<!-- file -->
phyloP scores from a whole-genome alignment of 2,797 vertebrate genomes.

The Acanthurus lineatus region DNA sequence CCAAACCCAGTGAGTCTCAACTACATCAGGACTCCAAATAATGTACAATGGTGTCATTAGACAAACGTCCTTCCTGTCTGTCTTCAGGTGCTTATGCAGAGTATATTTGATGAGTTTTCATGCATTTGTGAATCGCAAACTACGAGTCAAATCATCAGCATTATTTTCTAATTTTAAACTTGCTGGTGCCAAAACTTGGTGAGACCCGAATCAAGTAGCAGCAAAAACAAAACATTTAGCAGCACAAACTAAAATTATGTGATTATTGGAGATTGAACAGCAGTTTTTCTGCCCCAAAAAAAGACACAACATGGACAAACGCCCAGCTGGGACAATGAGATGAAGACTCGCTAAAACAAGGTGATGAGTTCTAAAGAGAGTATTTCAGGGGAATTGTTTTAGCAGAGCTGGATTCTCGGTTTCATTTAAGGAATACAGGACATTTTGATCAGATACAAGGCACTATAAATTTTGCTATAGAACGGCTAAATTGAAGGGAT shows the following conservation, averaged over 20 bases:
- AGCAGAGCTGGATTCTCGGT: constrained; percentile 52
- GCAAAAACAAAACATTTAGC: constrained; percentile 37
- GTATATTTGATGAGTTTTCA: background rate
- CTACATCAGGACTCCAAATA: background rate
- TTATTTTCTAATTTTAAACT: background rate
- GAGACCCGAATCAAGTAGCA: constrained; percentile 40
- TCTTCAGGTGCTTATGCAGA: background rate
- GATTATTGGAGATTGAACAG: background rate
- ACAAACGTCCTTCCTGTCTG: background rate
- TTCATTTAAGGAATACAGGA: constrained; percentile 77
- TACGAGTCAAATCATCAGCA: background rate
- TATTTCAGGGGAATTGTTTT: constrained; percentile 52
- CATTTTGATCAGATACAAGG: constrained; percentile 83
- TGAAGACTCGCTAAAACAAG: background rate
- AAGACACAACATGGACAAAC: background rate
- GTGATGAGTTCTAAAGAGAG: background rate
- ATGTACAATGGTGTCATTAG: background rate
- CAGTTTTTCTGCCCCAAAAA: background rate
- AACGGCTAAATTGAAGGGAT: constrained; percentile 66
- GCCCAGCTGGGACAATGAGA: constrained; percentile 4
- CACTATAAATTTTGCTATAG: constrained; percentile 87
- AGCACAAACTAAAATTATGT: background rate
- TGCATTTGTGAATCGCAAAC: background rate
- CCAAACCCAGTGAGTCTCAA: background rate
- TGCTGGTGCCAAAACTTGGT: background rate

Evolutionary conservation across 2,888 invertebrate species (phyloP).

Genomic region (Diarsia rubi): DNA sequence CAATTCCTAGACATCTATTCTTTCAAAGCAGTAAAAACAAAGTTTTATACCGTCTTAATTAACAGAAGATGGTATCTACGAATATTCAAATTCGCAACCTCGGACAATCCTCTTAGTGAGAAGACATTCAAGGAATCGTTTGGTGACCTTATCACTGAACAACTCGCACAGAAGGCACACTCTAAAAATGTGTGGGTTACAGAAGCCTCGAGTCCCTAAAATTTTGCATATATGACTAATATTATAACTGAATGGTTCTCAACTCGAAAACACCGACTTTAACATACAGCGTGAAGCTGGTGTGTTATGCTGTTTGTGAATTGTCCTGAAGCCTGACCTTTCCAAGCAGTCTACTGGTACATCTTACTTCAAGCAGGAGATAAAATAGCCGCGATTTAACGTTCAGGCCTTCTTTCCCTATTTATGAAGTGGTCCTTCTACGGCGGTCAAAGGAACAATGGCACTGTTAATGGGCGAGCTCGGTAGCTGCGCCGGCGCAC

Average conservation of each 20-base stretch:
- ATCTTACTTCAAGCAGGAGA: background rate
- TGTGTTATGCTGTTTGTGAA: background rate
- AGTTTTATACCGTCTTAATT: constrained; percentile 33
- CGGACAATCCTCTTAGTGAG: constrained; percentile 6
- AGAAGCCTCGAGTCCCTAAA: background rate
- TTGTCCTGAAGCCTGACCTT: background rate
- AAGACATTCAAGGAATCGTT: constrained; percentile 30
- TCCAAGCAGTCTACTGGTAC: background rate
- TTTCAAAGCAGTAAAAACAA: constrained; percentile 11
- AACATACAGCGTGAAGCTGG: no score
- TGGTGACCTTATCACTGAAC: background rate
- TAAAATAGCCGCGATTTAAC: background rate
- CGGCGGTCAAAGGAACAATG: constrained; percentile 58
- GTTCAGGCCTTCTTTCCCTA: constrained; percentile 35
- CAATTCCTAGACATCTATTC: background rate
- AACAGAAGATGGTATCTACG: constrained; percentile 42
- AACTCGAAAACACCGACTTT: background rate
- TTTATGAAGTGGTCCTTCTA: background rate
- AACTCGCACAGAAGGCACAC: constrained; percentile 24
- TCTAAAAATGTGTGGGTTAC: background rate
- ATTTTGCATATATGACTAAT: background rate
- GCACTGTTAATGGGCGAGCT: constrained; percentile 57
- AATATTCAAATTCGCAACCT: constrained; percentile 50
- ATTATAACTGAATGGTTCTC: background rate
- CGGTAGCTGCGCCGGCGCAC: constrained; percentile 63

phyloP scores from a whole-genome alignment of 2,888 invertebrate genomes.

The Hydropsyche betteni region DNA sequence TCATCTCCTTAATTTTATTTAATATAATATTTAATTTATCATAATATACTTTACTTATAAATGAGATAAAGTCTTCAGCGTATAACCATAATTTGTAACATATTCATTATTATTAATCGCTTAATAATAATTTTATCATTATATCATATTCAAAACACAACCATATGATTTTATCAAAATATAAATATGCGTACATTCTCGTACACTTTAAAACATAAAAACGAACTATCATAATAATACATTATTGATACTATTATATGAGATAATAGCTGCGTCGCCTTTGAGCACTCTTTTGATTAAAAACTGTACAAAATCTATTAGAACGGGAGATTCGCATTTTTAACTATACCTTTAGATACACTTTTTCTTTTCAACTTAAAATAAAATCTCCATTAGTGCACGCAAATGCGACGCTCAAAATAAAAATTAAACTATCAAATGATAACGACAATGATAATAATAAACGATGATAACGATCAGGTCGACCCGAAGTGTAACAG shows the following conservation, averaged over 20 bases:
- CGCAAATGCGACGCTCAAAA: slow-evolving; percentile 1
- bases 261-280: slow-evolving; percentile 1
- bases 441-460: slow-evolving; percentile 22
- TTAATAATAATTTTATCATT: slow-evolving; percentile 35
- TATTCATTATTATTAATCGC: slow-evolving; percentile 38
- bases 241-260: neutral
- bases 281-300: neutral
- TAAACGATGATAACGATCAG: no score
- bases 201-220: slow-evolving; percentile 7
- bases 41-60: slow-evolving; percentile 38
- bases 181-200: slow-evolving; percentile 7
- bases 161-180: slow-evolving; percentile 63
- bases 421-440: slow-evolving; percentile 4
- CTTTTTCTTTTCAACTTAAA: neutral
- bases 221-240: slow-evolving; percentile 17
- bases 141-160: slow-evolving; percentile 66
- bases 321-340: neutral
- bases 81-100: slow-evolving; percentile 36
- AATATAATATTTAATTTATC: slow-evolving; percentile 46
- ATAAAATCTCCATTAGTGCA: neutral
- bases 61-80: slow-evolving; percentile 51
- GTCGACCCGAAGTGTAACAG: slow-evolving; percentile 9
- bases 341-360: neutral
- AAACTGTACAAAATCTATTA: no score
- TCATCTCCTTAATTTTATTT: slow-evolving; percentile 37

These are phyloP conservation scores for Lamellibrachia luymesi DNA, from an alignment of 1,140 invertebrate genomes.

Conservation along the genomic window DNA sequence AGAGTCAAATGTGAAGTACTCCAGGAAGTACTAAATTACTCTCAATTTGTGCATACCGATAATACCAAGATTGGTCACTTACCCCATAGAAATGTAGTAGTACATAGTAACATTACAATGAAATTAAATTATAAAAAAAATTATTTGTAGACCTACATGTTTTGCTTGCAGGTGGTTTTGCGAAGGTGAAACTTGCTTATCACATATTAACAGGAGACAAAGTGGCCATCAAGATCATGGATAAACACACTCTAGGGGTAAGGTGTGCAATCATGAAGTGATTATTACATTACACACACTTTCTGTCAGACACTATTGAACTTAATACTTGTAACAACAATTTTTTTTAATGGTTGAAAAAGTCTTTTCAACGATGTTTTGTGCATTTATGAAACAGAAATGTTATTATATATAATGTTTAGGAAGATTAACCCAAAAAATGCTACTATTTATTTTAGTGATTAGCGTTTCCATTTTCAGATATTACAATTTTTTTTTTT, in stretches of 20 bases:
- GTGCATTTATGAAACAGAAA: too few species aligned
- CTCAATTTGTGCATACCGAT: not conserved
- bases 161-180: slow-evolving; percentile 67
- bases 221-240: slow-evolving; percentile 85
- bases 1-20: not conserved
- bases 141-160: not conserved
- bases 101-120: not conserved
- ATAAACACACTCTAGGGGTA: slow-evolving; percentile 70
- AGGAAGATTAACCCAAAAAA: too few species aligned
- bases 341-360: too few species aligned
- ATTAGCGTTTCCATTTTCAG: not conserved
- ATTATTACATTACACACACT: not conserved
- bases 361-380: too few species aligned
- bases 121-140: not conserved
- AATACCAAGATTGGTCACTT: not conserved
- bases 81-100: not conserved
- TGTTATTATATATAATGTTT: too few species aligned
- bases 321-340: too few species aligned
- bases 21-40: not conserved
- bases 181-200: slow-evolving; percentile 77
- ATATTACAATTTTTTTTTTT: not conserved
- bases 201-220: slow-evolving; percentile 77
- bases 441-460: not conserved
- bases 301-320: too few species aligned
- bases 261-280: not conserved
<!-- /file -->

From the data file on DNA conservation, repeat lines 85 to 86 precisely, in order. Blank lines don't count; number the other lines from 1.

- GTGCATTTATGAAACAGAAA: too few species aligned
- CTCAATTTGTGCATACCGAT: not conserved